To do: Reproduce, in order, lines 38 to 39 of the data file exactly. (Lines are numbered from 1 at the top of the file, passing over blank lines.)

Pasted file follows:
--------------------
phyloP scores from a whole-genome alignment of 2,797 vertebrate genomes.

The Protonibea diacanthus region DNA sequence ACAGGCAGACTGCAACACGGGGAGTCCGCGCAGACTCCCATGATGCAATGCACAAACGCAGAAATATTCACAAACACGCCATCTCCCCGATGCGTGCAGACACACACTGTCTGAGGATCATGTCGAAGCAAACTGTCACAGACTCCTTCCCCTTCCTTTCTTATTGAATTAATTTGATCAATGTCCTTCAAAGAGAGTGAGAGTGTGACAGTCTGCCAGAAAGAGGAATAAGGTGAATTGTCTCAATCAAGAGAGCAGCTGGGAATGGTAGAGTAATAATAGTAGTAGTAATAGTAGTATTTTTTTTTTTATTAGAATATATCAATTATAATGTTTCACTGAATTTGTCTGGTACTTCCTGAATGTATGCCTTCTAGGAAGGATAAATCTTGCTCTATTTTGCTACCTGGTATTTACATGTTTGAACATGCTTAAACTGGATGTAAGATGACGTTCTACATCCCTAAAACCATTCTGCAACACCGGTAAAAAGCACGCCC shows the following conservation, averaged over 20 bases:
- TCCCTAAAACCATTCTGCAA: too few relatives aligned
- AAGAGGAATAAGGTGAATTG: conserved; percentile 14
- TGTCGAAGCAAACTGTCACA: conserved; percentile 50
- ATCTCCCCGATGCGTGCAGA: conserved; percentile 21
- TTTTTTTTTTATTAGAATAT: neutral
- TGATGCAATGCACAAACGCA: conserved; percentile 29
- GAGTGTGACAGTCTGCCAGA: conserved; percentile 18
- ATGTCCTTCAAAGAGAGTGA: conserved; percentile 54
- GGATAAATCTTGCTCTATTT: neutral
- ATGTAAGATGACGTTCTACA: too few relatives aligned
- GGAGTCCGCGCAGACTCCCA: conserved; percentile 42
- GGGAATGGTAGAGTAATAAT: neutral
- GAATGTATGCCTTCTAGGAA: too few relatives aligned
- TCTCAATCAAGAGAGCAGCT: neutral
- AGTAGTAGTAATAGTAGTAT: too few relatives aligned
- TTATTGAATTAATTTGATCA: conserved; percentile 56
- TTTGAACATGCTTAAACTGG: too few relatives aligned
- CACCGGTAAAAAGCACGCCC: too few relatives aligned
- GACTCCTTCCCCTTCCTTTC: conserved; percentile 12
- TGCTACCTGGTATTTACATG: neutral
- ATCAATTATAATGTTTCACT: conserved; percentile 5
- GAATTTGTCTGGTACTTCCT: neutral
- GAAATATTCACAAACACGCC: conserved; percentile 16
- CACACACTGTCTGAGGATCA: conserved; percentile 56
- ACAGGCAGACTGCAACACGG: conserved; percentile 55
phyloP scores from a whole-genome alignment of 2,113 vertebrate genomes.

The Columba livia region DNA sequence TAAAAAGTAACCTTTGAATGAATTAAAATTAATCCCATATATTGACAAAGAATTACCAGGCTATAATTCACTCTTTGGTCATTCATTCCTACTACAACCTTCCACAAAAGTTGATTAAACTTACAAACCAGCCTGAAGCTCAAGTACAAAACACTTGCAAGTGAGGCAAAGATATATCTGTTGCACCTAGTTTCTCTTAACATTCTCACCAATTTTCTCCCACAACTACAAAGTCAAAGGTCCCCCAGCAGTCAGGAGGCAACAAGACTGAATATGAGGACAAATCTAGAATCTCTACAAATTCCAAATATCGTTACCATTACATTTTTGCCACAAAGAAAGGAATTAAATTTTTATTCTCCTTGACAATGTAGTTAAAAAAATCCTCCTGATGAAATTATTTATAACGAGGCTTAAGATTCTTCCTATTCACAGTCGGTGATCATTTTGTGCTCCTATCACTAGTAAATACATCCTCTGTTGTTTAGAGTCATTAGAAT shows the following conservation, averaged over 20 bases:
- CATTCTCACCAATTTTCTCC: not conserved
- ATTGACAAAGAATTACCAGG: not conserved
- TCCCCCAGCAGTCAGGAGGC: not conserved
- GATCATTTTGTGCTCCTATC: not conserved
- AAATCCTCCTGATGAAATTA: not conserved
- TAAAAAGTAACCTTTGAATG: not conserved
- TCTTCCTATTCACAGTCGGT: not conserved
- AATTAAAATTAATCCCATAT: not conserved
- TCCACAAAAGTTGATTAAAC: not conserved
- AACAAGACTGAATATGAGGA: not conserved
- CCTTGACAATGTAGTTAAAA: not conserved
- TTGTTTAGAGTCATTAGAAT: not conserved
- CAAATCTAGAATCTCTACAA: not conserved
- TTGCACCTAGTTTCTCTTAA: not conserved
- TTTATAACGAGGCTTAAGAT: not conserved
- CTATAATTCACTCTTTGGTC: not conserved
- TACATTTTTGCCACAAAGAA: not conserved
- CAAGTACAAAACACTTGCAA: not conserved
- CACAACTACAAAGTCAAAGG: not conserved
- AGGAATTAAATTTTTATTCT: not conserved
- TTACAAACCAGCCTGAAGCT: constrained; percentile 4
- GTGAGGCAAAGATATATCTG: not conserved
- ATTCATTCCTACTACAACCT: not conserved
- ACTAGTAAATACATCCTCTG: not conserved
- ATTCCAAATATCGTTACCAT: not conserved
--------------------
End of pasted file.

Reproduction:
- TCCACAAAAGTTGATTAAAC: not conserved
- AACAAGACTGAATATGAGGA: not conserved